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  Reply # 1493666 17-Feb-2016 09:12
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roobarb:

 

joker97: can you explain why this is a bad thing to install?

 

Browsers show a little padlock to show that a site is trusted and SSL is in use, this in turn allows you to trust doing any banking on the internet because you know that it is truly the bank acting as the server and you have a secure connection preventing eavesdropping by a man in the middle.

 

Being a root CA means you trust it won't sign dodgy certificates for sites that are not who they claim to be, at the very least, that they own the domain name for which an SSL certificate has been signed.

 

SSL inspection by a man in the middle completely removes this trust, and your trust now has to transfer to the filter and who ever is managing the CA and signing these effectively bogus certificates.

 

So if you now go to your bank while on the school network you wont see a certificate signed by Verisign/Thawte etc, you will see it signed by the school, and all your communications with the bank that you thought were confidential are in the clear within the filter system.

 

So you could say, that's okay, I won't do my banking at school, ( will the teachers remember that ? ), there are other scenarios regarding the CA getting compromised and agents other than the school signing certificates.

 

Sony and Lenovo were hauled over the coals for doing exactly this, and in some cases creating signed SSL certificates without even validating the original.

 

 

Pardon me for asking - are MY browsers on my computer now using that certificate to assume everything is ok, or does this happens when I browse on my RDP or when I am using work computer?


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  Reply # 1493671 17-Feb-2016 09:21
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joker97: Pardon me for asking - are MY browsers on my computer now using that certificate to assume everything is ok, or does this happens when I browse on my RDP or when I am using work computer?

 

If you have installed a root CA on your own computer, then your browsers will trust any SSL certificate signed specifically by that CA, or where the CA is at the root of a chain. That CA will be ignored for SSL certificates signed by anybody else.

 

So the risk requires that the CA is compromised and used to maliciously sign rogue certificates and your computer has been tricked by DNS or network routing to go to a different site, both are technically met by the school filtering.

 

 

 

 


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  Reply # 1493692 17-Feb-2016 10:02
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roobarb:

joker97: Pardon me for asking - are MY browsers on my computer now using that certificate to assume everything is ok, or does this happens when I browse on my RDP or when I am using work computer?


If you have installed a root CA on your own computer, then your browsers will trust any SSL certificate signed specifically by that CA, or where the CA is at the root of a chain. That CA will be ignored for SSL certificates signed by anybody else.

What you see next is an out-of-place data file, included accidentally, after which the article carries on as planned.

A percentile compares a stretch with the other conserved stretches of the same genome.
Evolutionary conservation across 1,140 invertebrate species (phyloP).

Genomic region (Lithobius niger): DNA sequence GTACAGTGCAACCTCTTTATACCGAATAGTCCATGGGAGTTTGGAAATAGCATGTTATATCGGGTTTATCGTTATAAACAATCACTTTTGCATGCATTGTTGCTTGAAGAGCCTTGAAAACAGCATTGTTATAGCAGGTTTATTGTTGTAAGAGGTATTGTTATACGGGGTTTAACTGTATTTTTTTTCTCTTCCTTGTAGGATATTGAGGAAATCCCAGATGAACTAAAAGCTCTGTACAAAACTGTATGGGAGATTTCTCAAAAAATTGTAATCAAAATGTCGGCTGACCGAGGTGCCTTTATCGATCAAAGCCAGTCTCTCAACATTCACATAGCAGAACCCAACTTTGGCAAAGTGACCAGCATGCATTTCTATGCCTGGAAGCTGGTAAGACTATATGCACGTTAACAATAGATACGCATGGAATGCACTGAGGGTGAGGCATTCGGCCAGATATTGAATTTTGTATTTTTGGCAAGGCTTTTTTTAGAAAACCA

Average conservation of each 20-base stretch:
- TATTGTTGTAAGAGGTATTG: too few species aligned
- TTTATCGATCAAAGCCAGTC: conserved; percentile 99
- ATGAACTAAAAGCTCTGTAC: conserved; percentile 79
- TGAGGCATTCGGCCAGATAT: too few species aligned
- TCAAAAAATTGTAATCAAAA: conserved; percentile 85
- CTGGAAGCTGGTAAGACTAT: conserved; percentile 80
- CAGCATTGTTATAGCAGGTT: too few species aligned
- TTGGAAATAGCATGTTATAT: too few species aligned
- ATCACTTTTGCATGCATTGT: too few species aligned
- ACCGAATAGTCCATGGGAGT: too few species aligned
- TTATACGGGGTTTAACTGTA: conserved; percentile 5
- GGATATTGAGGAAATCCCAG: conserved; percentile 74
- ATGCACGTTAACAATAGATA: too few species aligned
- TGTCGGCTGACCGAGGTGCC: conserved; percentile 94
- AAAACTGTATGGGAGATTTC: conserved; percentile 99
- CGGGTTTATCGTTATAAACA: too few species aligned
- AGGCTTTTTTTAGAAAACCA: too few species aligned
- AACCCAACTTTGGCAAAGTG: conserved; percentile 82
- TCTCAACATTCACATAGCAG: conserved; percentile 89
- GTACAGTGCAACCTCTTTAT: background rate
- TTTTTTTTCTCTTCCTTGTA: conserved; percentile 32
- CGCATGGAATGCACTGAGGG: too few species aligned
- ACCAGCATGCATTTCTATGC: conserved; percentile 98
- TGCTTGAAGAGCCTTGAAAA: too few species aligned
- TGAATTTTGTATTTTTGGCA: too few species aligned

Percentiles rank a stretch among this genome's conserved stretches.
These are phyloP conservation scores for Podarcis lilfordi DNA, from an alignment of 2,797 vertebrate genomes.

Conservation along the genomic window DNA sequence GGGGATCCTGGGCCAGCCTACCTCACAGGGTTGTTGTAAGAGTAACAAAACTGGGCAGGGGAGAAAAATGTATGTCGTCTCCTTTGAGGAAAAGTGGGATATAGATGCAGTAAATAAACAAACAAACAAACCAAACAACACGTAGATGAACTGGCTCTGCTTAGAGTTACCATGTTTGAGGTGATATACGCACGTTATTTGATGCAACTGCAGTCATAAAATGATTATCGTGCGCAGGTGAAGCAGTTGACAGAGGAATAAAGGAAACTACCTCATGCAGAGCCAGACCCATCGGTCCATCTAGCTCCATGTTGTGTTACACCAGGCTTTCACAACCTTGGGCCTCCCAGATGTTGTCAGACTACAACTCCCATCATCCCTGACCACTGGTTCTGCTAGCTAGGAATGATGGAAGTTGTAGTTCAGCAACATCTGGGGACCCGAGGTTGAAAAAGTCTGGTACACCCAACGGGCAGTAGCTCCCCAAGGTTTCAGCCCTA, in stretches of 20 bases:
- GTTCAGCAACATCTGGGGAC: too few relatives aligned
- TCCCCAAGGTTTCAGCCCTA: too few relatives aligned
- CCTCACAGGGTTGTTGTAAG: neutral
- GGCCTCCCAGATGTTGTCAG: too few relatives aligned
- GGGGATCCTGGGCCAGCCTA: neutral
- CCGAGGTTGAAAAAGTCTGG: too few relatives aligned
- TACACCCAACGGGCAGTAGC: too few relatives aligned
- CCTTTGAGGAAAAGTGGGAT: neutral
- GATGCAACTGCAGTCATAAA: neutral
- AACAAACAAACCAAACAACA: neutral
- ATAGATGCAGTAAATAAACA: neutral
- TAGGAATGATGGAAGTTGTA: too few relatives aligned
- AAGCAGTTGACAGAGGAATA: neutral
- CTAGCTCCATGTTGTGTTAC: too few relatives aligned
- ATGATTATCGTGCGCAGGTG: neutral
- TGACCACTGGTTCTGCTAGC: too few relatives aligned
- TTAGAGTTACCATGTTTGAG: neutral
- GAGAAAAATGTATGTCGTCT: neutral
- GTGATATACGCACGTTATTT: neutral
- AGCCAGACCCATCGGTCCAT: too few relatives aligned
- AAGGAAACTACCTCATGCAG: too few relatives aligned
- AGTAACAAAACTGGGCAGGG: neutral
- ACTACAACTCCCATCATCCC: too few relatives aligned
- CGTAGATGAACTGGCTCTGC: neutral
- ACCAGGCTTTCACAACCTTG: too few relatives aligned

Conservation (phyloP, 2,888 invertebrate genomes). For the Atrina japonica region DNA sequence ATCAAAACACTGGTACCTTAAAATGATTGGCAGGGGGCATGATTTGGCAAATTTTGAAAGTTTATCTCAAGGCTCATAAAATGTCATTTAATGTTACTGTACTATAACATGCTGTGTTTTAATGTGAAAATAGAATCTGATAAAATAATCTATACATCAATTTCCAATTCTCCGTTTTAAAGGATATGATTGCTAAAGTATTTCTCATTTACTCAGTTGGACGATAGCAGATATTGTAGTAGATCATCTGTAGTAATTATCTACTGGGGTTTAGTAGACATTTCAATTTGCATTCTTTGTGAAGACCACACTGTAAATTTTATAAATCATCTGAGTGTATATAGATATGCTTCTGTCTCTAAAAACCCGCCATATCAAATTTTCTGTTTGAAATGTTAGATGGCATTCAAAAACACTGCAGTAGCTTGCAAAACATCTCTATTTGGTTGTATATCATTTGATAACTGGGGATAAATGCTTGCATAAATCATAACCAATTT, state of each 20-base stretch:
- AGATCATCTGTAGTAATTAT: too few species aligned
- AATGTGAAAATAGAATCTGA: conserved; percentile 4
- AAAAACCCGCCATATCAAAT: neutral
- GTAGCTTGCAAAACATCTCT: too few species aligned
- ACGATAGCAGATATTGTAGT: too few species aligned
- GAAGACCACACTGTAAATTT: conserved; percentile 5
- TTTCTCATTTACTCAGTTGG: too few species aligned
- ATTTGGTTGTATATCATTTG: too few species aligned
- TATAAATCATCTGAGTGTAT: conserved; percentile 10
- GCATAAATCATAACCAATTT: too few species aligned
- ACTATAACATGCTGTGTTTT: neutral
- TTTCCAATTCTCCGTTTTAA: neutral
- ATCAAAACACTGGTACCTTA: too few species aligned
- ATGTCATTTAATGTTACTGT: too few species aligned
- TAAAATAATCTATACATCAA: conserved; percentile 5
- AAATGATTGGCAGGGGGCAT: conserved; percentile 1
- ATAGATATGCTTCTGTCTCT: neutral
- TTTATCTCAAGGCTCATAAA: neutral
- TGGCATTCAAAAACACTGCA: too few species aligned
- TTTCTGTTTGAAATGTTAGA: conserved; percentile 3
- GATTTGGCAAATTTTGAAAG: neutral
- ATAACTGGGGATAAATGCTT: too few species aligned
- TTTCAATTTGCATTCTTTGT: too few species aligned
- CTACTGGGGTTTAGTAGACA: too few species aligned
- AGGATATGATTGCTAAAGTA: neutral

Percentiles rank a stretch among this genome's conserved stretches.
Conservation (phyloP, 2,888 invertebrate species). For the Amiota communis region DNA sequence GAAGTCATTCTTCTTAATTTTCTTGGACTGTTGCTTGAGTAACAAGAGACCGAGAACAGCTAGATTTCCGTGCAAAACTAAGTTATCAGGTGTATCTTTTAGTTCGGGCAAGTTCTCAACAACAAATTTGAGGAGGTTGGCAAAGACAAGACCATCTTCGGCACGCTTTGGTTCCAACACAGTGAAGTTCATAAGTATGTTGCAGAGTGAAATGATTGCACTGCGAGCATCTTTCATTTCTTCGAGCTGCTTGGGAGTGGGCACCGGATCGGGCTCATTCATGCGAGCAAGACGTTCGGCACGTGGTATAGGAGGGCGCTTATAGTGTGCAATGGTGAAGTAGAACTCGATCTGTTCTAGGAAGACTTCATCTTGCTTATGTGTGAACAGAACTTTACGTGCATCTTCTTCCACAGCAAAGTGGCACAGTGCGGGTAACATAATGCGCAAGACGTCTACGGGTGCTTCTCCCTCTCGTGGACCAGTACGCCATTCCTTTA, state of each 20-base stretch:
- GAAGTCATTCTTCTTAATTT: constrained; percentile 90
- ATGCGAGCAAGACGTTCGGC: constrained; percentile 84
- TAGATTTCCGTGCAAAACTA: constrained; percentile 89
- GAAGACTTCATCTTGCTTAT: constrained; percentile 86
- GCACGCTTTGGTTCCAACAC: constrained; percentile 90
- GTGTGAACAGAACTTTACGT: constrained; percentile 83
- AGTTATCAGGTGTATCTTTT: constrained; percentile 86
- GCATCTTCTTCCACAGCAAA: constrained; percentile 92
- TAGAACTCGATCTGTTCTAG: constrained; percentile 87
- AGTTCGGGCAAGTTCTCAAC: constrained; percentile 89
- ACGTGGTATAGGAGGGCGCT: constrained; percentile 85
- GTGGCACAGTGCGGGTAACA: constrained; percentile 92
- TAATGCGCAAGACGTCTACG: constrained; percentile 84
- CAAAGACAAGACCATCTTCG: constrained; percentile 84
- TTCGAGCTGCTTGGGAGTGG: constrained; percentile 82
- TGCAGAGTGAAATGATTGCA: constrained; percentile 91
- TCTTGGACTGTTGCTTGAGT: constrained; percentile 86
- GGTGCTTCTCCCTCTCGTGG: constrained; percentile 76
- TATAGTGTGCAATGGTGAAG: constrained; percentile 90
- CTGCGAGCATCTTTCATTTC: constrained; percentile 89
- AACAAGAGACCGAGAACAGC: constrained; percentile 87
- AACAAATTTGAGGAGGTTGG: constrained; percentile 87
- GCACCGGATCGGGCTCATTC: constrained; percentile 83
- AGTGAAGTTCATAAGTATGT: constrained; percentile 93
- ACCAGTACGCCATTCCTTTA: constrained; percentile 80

So the risk requires that the CA is compromised and used to maliciously sign rogue certificates and your computer has been tricked by DNS or network routing to go to a different site, both are technically met by the school filtering.


 


 



Only IF someone configuring it decided to inspect categories which they are explicitly advised not to. Then on top of that they would have to partake in some devious action all while being logged at every step.

Schools already use other teacher dashboard tools like Hapara that allow teachers to even view what's on their kids screen.

this whole installing root CAs is being blown way out of proportion, this will be comon practice soon and we'll move onto the next contentious issue :)








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  Reply # 1493719 17-Feb-2016 10:08
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I don't think removing the encryption on communications in order to monitor children's activity is teaching anyone to be or being a responsible digital citizen. I know if this was asked of me I would switch my child exclusively to 4G and make my child aware of the issues that surround a mandatory backdoor of private communications demanded by those in authority.

 

 

 

If the issue is objectionable material on students' devices then that can and should be dealt with on a case by case basis by parents when advised by the schools.


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  Reply # 1493730 17-Feb-2016 10:21
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insane: this whole installing root CAs is being blown way out of proportion, this will be comon practice soon and we'll move onto the next contentious issue :)

 

I hope the opposite happens, where schemes like Let's Encrypt remove the requirement for root CA as long as you own the domain name you claim you are from. Signing your own certificate as if it came from *.google.com should be treated as the deliberate deception that it is.

 

 


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  Reply # 1493855 17-Feb-2016 12:13
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roobarb:

 

That's just all or nothing. Alternatively how about school determines curriculum and list of sites to support it and allow them using DNS. Anything else is ex-curricula.

 

That can be done at the school WiFi network level, no CAs required.